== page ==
Love and Death

John Wesley Harding / Ellis Paul

Schuba's - Chicago

May 14, 1999 - Early Show

First Appeared in The Music Box, June 1999, Volume 6, #6

Written by John Metzger


Chicago can be a tough town for performers, but John Wesley Harding has made the city a place that he can call home. Over the years, Schuba's Tavern has become a regular stop for the wandering minstrel, and his current jaunt was no exception. Fresh off the release of his new album Trad Arr Jones on which Harding pays tribute to Nic Jones' arrangements of traditional British folk songs Harding established himself at the intimate venue for four shows over the course of two nights in mid-May.

Despite the early start for the first performance of this run, a near-capacity crowd had gathered by the time Harding took the stage. He quickly launched into his latest composition Talking Millennium, which skewers the notion that this coming New Year's Eve is anything more than just a day on the calendar. Also performed in a solo acoustic format were beautiful renditions of You So & So and Little Musgrave. On the former, Harding picked a tender guitar accompaniment to underscore his tearful vocal delivery. The latter is perhaps the best song on his new album, and Harding set the mood perfectly as he magically transported the audience back to medieval times for this tale of infidelity.

Throughout the evening, Harding used his sharp wit and delightful stage banter to engage his enthusiastic fans and pass the time while tuning his guitar. He even managed to take a few requests, though not always with the intention of actually performing them. For example, when one fan requested Build Me a Coffin, Harding delivered Peeling Bark. He acknowledged, "As many of you know, some of these requests are for the next tour. I'm still working on the requests from this time last year."

Nevertheless, much of the show was pre-scripted as Harding touched upon the entirety of his career. He donned a harmonica for a passionate rendition of Save a Little Room for Me, which also featured his long-time accompanist Robert Lloyd on accordion.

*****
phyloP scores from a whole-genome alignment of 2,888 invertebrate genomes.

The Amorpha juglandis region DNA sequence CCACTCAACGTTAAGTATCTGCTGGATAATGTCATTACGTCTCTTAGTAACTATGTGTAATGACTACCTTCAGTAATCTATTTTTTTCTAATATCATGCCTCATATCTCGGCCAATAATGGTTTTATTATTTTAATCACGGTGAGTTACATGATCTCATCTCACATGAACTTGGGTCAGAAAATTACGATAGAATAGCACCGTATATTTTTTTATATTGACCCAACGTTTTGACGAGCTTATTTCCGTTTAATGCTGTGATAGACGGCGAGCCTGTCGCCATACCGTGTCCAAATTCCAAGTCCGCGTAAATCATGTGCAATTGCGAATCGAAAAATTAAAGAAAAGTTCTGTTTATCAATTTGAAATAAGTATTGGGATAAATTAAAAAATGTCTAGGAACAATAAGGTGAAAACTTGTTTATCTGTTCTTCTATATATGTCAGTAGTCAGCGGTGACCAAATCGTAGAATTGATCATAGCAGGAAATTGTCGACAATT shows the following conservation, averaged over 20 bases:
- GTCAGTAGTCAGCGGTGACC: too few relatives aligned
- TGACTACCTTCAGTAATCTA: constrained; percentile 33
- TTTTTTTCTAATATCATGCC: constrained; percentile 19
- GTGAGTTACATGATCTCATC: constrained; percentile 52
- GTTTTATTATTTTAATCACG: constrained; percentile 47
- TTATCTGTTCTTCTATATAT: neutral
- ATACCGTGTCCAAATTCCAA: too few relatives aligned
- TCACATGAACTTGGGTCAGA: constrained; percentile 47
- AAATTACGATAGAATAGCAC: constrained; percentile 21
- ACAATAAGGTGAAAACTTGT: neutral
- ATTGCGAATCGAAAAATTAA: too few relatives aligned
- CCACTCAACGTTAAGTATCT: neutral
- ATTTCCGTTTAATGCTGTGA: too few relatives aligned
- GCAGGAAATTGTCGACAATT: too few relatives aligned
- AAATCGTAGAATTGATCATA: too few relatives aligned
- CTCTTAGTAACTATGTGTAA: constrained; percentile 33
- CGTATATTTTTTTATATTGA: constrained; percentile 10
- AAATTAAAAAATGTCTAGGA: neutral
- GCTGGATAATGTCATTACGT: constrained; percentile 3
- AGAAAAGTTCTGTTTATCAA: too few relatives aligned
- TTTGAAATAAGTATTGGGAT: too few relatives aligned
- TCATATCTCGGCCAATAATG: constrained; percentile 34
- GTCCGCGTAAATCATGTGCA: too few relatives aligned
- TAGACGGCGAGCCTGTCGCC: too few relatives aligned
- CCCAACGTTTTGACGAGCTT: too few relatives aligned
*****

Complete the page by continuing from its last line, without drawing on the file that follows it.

Lloyd's best contributions to the show, however, came later in the set as he traded in his accordion for a mandolin. His gently picked melodies meshed perfectly with the strum of Harding's acoustic guitar, adding a graceful texture to songs like Miss Fortune and The Person You Are.

Over the course of the 90-minute set, Harding frequently mentioned David Bowie, and he and Lloyd even managed to briefly break into a few strains of Ziggy Stardust in the middle of The People's Drug. It was only fitting then that the duo summed up the set with a haunting rendition of Rock 'n Roll Suicide, which not only fit the Bowie theme for the evening, but also lyrically matched with Harding's songs of love and death.

Ellis Paul opened the show with an enjoyable set that fit rather well with that of Harding. Paul's voice is a beautiful tenor, which he allows to delicately float over his fluid and captivating rhythm guitar style. His best performances of the evening came on the subtle Take Me Down and the road-weary 3,000 Miles. However, over the course of his nearly hour-long set, Paul's lyrically strong songs became musically somewhat one-dimensional. Nevertheless, he did manage to hold the audience's attention quite well. To conclude his portion of the concert, Paul stood in the middle of the room for a completely unplugged rendition of Neil Young's Comes a Time, while the crowd sat in stunned silence as he made the song his own.

Trad Arr Jones is available from Barnes & Noble.
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Copyright 1999 The Music Box